violent content: Gang members pull knives on Eli and tell him to deliver a message to a former runaway in his class. Mitchell teaches the boy how to fend off an attacker and he uses the lesson to good effect when he is assaulted. After Asher causes a public disturbance by loudly blasting music from his apartment, police storm the room and, seeing drug paraphernalia, roughly handcuff and frisk him.
crude or profane language: Over 20 uses of the s-word and about 30 other milder profanities. God and Jesus' names are abused regularly (about 25 times). Crude terms are assigned to sex acts and genitalia. Racial slurs are used to denote Jews and Germans.
drug and alcohol content: Fish have nothing on the Grombergs. They load up on alcohol whenever it's socially acceptable (and often when it's not). After nearly committing adultery, Alex downs shots of hard liquor. Asher is a stoner who uses and deals pot. Mitchell gripes about the quality of the Passover wine. He later boasts of selling booze that fell off the back of a truck when he was a kid. Asher and others gulp down whiskey. One of Eli's classmates smokes a cigarette.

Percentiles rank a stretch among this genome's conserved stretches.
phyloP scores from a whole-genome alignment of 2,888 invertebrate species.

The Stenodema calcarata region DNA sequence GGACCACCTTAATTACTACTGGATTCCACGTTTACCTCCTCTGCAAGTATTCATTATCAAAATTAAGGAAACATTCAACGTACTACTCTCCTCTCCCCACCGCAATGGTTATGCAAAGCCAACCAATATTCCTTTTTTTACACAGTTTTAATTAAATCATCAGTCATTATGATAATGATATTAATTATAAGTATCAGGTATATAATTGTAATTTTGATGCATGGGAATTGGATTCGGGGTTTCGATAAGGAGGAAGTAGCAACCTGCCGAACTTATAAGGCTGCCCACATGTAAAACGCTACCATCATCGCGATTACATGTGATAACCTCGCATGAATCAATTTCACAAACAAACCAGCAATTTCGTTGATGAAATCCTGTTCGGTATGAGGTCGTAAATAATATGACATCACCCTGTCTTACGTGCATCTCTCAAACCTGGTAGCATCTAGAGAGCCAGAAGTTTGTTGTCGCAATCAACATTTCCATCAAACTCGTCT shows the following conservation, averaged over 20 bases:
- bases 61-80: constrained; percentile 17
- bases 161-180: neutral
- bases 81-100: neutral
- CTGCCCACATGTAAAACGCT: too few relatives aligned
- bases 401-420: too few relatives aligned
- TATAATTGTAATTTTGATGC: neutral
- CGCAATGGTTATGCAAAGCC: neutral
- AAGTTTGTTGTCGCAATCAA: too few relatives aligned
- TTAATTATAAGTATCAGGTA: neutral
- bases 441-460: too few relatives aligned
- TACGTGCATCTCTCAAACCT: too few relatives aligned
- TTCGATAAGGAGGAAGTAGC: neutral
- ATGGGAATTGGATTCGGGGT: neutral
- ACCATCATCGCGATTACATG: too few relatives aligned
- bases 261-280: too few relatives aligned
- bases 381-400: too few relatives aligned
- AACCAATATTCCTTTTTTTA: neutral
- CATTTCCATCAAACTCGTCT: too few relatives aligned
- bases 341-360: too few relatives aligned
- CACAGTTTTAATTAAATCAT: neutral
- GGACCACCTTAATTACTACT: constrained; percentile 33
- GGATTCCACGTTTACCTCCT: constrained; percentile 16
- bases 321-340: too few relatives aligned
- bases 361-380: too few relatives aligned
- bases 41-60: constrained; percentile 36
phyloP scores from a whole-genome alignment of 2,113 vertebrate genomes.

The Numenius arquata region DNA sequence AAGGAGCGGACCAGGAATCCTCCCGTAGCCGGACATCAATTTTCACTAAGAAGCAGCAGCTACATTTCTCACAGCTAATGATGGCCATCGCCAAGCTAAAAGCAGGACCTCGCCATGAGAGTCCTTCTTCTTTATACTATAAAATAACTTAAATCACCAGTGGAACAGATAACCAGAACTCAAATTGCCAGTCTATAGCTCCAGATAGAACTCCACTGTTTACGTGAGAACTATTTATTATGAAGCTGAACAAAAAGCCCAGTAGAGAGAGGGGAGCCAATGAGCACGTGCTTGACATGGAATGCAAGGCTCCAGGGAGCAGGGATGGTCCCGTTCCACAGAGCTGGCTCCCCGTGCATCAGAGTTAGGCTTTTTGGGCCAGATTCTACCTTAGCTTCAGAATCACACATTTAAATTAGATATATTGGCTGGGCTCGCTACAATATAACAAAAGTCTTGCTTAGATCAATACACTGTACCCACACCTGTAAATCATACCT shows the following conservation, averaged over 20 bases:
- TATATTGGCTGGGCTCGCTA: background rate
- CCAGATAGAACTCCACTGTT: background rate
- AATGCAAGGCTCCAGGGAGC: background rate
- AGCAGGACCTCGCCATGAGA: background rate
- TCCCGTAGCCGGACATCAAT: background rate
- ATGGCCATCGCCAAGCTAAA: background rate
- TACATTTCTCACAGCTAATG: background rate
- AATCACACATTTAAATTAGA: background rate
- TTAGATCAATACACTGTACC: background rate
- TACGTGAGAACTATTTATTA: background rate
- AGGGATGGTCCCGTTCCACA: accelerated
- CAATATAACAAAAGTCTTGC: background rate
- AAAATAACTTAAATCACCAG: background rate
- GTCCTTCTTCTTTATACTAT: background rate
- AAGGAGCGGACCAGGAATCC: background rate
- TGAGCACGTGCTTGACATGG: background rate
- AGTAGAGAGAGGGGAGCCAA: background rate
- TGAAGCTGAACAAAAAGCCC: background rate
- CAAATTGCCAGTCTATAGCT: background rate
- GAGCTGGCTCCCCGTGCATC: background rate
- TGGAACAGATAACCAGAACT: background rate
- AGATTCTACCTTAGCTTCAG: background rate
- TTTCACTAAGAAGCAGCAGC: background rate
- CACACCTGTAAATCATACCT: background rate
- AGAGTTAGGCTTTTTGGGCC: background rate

other negative elements: A mentally ill uncle disturbs the Grombergs' dinner by loudly breaking wind. Asher vomits into a trash can after being violently fouled during a basketball game. Eli runs away from a school function with a rebellious female classmate, a move that later puts him in physical danger. Asher lies to hide the details of his profligate lifestyle from his parents.
conclusion:"My goal was to portray [the Gromberg] family in a realistic light—one that is unforgiving, but one in which you sense the love and connection beneath it all," says screenwriter Jesse Wigutow. Although calling his work "realistic" might be a bit too generous, he accomplished his goal to a degree. The incessantly bickering Grombergs come across like a less cartoonish version of Everybody Loves Raymond's Barone clan. Yet beneath their animosity lies a sense of commitment so strong it's almost tangible. Instead of going their separate ways when drug charges, death and allegations of an affair loom large, everyone pulls together, strengthened by Alex's pledge that "we're a family and we're going to figure it out together." It's a sentiment our ease-addicted culture needs to internalize. Moviegoers might be willing to forgive the film's glacial pacing and disposal of a strong plot in order to receive such a message. Unfortunately, good themes—and good performances by Kirk and Michael Douglas—aren't the whole package. Constant profanity, alcohol abuse, sexual slang and a permissive attitude toward premarital intimacy also run in this family. Significant content issues that should make your family think twice.